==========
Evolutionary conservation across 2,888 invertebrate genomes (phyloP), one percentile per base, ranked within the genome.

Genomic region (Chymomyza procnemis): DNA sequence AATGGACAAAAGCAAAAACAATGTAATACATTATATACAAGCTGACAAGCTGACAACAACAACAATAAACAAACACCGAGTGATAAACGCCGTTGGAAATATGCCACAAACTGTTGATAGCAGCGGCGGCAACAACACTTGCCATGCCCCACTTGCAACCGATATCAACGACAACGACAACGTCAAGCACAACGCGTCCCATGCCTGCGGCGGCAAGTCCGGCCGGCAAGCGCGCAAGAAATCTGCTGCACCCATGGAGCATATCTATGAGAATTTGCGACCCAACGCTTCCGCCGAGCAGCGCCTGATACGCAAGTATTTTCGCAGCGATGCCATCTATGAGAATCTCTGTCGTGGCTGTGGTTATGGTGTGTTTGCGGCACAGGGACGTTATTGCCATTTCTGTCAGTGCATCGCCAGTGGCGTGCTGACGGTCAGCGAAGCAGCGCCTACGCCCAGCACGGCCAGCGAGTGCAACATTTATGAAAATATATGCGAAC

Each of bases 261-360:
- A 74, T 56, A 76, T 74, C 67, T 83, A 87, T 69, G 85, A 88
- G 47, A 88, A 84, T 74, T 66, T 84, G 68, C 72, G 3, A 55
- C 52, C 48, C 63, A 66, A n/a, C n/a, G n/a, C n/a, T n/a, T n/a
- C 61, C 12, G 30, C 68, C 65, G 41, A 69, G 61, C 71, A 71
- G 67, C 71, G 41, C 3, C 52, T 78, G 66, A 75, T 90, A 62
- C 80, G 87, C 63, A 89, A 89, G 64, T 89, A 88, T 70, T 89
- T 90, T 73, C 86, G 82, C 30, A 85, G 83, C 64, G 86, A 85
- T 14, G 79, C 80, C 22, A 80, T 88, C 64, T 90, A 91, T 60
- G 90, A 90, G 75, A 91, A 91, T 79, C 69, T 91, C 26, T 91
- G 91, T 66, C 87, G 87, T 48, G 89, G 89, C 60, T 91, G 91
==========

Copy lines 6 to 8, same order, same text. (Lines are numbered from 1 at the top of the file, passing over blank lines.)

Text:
- C 52, C 48, C 63, A 66, A n/a, C n/a, G n/a, C n/a, T n/a, T n/a
- C 61, C 12, G 30, C 68, C 65, G 41, A 69, G 61, C 71, A 71
- G 67, C 71, G 41, C 3, C 52, T 78, G 66, A 75, T 90, A 62